Some examples from my own experience:
I hoped that Roy Hodgson would bring some stability back to Liverpool FC, but I never trusted him to do so. Consequently, I was not at all upset when he left the club after 6 months having done nothing to earn my trust. He didn’t seem to share the expectations I had for the my club. It seemed as though he believed he was still managing Fulham (he even signed one of his old Fulham players as a left back in a deal that not a single LFC supporter thought was wise) and mid-table stability and, maybe, a good run in a cup, would be enough to satisfy everyone. He just didn’t seem to understand that we expected more. we wanted more. We wanted Liverpool FC to play exciting, attacking, expressive football. We got dull, negative, shambolic football with players seemingly scared to express themselves or to move out of the zones to which they had been allotted. Yes, he signed Raul Meireles, but then went on to admit that he didn’t know in which position to play him. Hardly the best way to develop trust between you and the supporters (and owners!) of the club. Consequently Meireles played 30 odd times under Roy Hodgson and score precisely 0 goals. Under Hodgson’s replacement, Meireles has scored 5 goals in 9 games ….
Aah yes, Hodgson’s replacement… Kenneth Matthieson Dalglish has always had my trust and I can’t envisage a scenario in which that would be lost. We seem to share beliefs. We seem to share a passion for the same things – free-flowing, attacking football that trusts the players to make their own decisions and use their own talents to the best of their ability and to the benefit of the team. Why do I trust him? Because since he came to Anfield in 1977 he has earned it.
He’s earned it with hard work, honest graft and a sense of humour and humility with which I like to think I can identify. No, he wasn’t able to keep Fernando Torres (no longer trusted) at Anfield but I’m not blaming him for that. Torres proved he wasn’t to be trusted and the love we had for him quickly turned. As the FC Barcelona fans said of Luis Figo when he left the Camp Nou for Real madrid “we hate you so much because we loved you so much”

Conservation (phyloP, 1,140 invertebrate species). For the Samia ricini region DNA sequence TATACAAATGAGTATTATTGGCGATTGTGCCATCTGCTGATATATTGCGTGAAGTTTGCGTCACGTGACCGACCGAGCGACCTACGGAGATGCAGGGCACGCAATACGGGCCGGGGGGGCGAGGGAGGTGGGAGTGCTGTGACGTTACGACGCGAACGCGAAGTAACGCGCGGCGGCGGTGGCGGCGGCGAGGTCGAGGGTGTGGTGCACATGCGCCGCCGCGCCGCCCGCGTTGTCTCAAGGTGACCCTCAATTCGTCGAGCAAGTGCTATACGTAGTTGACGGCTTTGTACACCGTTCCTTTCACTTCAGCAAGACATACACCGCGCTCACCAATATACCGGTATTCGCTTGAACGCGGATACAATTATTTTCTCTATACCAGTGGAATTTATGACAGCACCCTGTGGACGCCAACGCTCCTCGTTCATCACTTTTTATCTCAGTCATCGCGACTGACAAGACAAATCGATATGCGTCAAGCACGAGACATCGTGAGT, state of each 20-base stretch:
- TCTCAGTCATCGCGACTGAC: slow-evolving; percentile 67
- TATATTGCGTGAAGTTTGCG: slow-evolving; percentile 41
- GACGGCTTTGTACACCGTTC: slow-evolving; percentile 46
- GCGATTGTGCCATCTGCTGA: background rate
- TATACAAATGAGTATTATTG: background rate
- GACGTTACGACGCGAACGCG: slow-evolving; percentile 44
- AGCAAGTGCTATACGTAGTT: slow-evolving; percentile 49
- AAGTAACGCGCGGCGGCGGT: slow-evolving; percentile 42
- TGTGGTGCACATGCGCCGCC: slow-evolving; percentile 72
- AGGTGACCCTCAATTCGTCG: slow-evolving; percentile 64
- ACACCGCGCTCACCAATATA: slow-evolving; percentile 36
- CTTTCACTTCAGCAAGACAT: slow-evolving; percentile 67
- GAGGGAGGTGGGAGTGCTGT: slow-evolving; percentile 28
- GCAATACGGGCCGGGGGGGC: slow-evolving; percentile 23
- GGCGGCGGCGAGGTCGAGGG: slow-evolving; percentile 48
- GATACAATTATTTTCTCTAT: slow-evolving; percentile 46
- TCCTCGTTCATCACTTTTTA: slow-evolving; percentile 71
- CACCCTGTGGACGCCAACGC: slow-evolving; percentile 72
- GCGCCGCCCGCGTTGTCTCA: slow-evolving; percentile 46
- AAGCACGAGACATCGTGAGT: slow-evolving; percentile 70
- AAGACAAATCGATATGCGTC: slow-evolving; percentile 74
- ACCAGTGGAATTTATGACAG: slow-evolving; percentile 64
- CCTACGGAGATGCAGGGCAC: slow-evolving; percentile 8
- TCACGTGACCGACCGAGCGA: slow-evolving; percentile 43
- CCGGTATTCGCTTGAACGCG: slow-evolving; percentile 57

And then there’s Nick Clegg, leader of the Liberal Democrat party in the UK … making promises about all sorts of things in the run up to the British General Election, not least about abolishing student fees to attend university, that earned my trust – and my vote. And how did he repay my trust? He not only failed to abolish student fees; he voted for them to be increased by a factor of 3! Trust a politician? Not me. Never again. What’s the old saying? “fool me once, shame on you. Fool me twice, shame on me”. I won’t get fooled again …
And, finally, there’s Dave White. You know … Dave White? No?
Still no idea? Ok, let me help you …Dave is a luthier (an instrument maker). He owns http://www.defaoiteguitars.com/
He’s never met me. I’ve never met him. We’ve never even talked on the phone. But for 2 weeks he entrusted one of his guitars (worth £2100) to me. In fact, for 6 months, he entrusted the guitar to about 20 strangers who passed it around the country, having it for a fortnight, then meeting in pubs and car parks and houses to pass it on to the next person.
This is what Dave said about the venture: